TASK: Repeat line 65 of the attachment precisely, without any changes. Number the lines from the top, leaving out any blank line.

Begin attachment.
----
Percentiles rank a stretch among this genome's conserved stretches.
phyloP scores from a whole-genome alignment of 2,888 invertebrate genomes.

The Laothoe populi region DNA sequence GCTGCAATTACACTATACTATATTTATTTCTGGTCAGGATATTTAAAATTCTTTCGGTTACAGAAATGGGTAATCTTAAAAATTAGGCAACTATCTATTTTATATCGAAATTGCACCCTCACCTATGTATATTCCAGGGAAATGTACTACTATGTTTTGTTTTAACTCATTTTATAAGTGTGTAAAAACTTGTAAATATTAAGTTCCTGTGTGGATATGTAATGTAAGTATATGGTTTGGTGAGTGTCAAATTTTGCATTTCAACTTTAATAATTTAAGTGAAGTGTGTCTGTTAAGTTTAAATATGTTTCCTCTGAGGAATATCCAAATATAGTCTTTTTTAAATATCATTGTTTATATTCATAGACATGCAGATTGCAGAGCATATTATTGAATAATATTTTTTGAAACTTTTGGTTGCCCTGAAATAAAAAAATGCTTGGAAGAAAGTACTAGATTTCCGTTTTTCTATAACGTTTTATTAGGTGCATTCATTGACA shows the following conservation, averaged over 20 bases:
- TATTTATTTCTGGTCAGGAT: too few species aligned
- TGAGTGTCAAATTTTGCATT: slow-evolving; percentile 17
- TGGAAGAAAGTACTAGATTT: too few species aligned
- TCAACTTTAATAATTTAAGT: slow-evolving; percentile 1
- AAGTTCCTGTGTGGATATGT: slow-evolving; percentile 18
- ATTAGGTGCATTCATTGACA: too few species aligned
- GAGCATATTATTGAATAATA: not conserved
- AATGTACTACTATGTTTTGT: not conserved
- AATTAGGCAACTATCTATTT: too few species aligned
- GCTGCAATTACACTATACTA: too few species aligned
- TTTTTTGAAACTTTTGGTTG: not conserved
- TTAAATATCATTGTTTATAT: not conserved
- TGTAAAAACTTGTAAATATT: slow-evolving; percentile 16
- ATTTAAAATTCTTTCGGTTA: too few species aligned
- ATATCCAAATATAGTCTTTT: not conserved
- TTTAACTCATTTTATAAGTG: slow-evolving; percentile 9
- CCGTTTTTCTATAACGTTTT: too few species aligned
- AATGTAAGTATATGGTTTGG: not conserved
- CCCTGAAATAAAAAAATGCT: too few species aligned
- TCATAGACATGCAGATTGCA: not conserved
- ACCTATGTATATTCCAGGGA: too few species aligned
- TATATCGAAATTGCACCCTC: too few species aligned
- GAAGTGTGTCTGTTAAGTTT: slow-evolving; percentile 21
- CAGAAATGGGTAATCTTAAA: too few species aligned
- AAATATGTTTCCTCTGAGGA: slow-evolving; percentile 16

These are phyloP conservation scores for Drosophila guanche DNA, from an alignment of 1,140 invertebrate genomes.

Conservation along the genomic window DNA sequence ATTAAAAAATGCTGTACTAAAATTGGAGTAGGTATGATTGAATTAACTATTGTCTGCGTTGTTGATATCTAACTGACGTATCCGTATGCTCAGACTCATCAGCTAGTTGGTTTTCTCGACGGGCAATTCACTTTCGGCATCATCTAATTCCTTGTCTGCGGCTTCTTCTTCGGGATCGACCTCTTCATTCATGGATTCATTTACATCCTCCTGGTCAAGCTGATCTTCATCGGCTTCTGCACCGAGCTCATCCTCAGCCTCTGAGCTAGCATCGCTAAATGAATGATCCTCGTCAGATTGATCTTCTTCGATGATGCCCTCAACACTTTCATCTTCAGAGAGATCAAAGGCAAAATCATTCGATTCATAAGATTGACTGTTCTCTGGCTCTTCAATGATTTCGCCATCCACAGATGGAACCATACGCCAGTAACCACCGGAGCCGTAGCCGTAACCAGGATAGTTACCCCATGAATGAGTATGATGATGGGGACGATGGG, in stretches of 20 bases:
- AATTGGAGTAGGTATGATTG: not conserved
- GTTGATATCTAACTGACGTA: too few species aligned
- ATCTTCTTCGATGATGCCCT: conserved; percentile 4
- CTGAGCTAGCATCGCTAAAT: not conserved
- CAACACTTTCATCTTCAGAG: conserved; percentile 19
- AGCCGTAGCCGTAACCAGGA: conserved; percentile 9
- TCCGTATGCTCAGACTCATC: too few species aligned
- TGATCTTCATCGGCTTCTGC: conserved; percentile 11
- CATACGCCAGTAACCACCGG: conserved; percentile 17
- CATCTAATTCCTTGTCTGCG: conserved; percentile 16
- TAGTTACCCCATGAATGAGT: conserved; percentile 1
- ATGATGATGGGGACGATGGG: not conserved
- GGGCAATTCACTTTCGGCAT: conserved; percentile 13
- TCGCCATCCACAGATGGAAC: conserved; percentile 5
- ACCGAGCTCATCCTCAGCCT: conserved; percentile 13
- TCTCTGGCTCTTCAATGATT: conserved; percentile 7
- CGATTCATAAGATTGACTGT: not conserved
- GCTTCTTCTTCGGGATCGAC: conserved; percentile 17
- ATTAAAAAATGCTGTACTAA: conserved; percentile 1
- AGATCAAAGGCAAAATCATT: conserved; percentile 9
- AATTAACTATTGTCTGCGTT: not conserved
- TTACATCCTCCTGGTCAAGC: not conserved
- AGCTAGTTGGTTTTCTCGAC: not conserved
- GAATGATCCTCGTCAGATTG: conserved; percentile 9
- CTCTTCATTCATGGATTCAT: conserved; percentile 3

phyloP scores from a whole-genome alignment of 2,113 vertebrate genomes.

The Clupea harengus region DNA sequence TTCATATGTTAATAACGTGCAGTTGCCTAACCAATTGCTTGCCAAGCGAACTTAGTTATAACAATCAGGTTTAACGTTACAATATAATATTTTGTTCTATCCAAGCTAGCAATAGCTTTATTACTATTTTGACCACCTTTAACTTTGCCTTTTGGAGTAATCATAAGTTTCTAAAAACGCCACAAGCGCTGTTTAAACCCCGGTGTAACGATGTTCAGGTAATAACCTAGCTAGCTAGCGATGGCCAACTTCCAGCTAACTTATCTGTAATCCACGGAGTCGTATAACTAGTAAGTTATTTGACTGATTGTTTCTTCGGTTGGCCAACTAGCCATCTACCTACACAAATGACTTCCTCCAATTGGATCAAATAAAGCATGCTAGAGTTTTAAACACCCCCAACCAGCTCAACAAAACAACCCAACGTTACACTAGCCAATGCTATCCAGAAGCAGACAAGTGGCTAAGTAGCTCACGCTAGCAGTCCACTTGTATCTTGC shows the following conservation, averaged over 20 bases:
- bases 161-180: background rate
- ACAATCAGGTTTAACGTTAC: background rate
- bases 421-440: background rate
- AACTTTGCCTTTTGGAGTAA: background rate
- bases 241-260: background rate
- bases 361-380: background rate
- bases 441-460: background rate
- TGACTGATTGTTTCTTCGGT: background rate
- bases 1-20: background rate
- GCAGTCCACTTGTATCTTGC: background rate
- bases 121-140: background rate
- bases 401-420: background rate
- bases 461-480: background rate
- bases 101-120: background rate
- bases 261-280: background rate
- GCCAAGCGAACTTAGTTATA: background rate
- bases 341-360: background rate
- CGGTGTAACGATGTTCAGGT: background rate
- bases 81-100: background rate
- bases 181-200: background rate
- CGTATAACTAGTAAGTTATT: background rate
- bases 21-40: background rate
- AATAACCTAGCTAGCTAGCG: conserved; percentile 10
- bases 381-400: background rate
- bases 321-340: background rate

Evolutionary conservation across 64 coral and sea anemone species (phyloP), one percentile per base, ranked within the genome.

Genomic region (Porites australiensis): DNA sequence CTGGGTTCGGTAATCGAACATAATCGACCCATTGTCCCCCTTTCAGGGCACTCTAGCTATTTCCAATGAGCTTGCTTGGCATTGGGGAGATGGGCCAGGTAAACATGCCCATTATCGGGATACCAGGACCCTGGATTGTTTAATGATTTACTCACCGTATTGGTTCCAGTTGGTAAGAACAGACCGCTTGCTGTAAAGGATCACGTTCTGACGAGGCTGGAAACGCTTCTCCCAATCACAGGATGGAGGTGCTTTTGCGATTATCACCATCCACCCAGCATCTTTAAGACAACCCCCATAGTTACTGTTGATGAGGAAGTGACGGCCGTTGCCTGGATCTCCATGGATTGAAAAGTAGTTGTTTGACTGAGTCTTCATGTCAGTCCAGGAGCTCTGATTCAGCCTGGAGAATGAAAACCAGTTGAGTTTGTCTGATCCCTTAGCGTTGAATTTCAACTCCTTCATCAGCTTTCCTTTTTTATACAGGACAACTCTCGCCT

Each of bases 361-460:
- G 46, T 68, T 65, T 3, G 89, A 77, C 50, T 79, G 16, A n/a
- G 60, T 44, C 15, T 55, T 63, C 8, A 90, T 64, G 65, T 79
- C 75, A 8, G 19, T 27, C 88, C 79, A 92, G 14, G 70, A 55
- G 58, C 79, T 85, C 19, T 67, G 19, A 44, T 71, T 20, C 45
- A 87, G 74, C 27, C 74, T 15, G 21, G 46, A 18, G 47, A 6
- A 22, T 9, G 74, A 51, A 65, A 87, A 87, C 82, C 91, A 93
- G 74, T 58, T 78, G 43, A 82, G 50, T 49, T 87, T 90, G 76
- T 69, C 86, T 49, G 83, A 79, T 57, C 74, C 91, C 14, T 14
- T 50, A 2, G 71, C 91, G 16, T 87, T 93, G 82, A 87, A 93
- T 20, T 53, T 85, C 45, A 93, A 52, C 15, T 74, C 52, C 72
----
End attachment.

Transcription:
- TGACTGATTGTTTCTTCGGT: background rate